South Shields' weeping beech tree saved by local petition

Campaigners with the Weeping Beech tree
Campaigners have vowed to save more trees

A beech tree has been saved after nearly 3,000 people signed a petition.

Original proposals included the felling of 160 trees alongside The Old Marine School in South Shields to make way for new homes at the site.

The plans have since been amended to keep 13 trees on Grosvenor Road - including the weeping beech.

Developer Avant Homes said the trees have been retained after "positive engagement" with South Tyneside Council.

Campaigners have described the outcome as a "small victory" but said they will keep fighting to save as many trees as possible.

Colin Porter
Petition organiser Colin Porter said it was a "small victory"

Petition organiser Colin Porter said: "There's a group of trees at the entrance of the college that are going to get taken down for one house.

"If we could just build [fewer] houses, save more trees, be more sympathetic to nature..."

South Tyneside College and South Shields Marine School, which are currently on the site, could move to South Shields town centre if separate plans are approved.

Their current home, near Redhead Park, has been chosen for development by Avant Homes, which intends to build up to 260 houses there.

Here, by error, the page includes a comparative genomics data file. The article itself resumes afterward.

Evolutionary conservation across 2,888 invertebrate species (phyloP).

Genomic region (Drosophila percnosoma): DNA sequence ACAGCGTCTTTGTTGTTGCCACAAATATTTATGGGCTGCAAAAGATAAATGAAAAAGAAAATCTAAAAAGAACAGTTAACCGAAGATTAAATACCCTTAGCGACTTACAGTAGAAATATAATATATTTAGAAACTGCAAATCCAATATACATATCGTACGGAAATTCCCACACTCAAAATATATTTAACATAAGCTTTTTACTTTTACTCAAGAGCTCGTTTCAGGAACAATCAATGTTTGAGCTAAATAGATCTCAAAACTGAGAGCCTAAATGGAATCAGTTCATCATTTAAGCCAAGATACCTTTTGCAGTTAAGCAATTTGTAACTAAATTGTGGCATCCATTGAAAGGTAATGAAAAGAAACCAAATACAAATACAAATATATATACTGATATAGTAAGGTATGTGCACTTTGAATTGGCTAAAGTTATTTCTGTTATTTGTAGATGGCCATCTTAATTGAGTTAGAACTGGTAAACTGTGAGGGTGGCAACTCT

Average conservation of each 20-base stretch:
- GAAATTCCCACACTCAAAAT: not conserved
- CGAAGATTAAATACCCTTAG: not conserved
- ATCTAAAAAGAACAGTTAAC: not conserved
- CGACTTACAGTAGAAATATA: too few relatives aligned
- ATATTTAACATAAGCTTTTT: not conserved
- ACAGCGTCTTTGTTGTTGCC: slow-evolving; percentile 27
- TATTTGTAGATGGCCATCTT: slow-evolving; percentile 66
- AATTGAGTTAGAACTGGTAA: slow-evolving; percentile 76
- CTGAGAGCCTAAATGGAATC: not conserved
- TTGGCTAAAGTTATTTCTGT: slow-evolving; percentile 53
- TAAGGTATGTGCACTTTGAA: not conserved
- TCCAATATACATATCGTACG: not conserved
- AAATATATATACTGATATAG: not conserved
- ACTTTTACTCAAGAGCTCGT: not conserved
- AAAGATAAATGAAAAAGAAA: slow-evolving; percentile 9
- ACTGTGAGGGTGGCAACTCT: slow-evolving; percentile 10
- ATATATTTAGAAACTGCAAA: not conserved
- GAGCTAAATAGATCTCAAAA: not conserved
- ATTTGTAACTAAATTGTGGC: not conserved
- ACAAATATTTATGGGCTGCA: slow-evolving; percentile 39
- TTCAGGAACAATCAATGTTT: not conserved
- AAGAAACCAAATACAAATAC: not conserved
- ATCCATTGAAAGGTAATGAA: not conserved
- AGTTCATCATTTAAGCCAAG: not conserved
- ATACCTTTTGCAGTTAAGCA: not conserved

The weeping beech, which is one of the saved trees, has been described as South Shields' Sycamore Gap tree.

The weeping beech tree
The weeping beech has been called South Shields' own Sycamore Gap tree

Mr Porter told the BBC in October: "It's just a magnificent tree."

"It's basically our Sycamore Gap tree.

"This means the same to us as Sycamore Gap does to everybody in the North East."

An Avant Homes North East spokesperson said: "Following positive engagement between South Tyneside Council and Avant Homes, we are happy to announce that we are [retaining] an increased number of the existing trees along Grosvenor Road within our proposed housing development.

"We look forward to presenting our finalised scheme in the coming weeks which will deliver much-needed multi-tenure new housing for the local area."

South Tyneside Council has previously said people can raise objections as part of the planning process.

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